Sorry, Christian, didn't get your emails because of a delayed digest
message. And I agree that it can be seen as reasonable behavior. With
saveOrUpdate (as Emmanuel was pointing out) one gets
* in DB: no change
* in memory: (invalid) change
and with these semantics for merge:
* in DB: no change
* in memory: (invalid) change.
Understood. I think there's a case to be made, however, for not
expending extra time for merge to make the in memory representation
invalid. For me it's a part of what "merge" means : "Take the DB
representation and the in-memory representation and produce something
_new_". I.e. I'm expecting to have to deal with that situation.
SaveOrUpdate differs in that I still have my in-memory object
references, so no one should screw with them. Merge is polar opposite.
I'm given new references and have to, somehow, deal with this new state.
My opinion, which is nothing more than that, is : it'd be nice if those
new object references were valid.
But, *shrug*, whatever. If those aren't desired or generally useful
semantics, I'll finish implementing the logic for my MergeEventListener.
I could use some help getting hold of EmbeddedComponentType's metamodel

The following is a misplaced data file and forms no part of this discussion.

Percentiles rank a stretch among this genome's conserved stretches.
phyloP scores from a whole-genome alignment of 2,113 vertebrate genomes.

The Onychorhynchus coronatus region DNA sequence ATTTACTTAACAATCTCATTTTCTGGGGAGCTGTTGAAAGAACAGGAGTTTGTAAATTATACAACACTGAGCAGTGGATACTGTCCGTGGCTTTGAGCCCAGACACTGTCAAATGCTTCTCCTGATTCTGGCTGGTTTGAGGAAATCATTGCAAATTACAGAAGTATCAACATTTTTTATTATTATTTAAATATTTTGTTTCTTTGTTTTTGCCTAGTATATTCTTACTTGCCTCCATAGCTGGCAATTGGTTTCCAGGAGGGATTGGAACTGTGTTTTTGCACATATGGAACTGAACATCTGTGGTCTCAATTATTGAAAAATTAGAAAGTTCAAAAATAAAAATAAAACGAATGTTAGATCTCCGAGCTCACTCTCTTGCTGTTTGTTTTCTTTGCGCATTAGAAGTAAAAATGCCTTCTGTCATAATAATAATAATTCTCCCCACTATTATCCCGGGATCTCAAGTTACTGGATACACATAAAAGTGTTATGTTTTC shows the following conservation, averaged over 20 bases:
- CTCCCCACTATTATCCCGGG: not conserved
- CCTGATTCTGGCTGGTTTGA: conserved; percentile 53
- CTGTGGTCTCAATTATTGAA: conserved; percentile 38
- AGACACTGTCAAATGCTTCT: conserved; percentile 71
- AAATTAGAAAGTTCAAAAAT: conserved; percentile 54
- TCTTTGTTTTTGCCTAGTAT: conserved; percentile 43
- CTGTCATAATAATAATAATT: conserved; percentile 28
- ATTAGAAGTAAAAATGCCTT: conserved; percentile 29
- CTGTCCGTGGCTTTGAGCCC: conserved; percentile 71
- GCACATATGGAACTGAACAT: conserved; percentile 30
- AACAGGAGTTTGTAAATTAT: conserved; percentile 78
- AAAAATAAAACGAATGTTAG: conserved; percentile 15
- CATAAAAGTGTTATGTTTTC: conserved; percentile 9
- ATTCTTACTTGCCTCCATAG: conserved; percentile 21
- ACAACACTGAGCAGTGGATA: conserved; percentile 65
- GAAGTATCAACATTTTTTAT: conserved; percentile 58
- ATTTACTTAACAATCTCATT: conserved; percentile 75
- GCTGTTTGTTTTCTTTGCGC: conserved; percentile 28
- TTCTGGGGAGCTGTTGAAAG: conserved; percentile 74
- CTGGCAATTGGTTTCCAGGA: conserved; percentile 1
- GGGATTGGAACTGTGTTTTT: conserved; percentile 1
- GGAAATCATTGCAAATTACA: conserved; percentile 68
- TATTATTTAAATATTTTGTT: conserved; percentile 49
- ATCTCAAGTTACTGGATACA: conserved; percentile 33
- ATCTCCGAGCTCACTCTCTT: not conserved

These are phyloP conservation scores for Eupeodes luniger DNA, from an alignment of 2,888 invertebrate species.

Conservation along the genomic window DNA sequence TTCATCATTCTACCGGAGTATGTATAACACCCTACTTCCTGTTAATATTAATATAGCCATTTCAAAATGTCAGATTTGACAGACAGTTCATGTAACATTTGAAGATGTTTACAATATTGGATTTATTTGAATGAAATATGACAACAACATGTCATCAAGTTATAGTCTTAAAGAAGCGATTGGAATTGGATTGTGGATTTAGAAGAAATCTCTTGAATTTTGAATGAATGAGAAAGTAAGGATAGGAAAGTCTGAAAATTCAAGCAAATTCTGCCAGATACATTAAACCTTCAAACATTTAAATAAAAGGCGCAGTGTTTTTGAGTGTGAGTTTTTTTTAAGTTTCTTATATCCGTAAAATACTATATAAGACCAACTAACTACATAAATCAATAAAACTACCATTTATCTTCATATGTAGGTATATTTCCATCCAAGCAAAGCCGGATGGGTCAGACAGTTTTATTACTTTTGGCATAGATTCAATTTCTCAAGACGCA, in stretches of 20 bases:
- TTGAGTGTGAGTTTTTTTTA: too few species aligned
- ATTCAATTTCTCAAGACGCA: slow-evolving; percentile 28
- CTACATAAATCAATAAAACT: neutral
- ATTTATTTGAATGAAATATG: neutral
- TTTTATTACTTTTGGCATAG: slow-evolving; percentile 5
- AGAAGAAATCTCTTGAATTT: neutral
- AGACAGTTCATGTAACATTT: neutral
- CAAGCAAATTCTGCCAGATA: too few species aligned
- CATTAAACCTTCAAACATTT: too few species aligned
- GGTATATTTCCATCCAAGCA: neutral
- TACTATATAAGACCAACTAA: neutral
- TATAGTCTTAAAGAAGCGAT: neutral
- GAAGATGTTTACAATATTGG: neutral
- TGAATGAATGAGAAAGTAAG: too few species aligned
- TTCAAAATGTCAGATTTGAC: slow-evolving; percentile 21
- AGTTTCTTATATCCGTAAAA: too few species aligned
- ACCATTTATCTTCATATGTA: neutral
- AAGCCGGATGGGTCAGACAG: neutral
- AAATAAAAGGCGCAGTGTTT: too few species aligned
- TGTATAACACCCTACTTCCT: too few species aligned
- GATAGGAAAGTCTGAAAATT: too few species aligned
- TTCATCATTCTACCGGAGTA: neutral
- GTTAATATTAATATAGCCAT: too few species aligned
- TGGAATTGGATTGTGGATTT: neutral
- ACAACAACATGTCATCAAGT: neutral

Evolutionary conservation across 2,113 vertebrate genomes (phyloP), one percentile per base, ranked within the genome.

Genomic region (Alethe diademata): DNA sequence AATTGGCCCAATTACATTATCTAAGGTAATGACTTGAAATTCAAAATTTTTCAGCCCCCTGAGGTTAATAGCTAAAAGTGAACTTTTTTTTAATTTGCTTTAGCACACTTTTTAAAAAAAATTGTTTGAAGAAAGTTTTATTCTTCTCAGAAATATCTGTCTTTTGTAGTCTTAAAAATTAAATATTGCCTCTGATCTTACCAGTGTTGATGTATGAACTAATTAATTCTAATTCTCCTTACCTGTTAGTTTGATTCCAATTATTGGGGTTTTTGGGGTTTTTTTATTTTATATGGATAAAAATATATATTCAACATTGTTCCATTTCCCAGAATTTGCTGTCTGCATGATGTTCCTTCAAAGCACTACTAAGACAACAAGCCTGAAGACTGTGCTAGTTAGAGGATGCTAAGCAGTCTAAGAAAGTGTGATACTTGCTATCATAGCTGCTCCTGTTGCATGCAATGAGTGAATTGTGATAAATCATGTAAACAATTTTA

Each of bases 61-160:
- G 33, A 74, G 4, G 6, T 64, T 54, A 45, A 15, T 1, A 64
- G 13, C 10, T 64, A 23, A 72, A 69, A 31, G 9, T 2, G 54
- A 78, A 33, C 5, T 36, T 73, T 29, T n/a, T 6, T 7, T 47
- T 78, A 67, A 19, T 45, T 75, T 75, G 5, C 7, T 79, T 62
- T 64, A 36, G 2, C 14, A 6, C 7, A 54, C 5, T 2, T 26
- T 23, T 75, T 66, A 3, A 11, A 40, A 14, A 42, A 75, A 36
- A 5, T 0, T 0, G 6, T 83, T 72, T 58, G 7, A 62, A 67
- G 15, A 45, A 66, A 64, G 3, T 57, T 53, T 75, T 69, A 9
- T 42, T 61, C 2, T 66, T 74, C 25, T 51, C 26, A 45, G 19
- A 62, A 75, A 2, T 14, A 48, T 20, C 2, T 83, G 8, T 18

I'll catch Max on irc for that. ;)
P.S. one last thing, Christian. You mentioned "Don't [apply those
values] if you don't want [them]", though there's one case where it's
actually "Then do [appply those values] if you want [them]". Namely on
the reverse side of a bidirectional many-to-one. If you call
child.setParent(parent) and not parent.getChildren().add(child), then
you'll get a parent back which still doesn't have children in it. A bit
freaky the first time you experience it. And no, Hibernate doesn't do
CMR, but it also needn't go out of it's way to NOT do CMR. Cheers.
> This is consistent with the way saveOrUpdate works
And it's perfectly reasonable behavior. If I modify a field value,
then merge, then take the instance returned by merge, I expect that
the value is still there in the merged result. That has nothing to do
with the update/UPDATE behavior of Hibernate.
> copies _invalid_ values on top of the clean proxied collection,
> sends that back to the user.
It does so because you applied these values. Don't do that if you
don't want it. Thanks to Hibernate your mistake will not end up in
Yes, Josh - consider especially the situation Christian explained
you merge Xy onto a session you expect the returning object is Xy and not
If you want this behavior (which in some cases I can see the usefullness
of) you need to have
a custom merge implementation as you already have.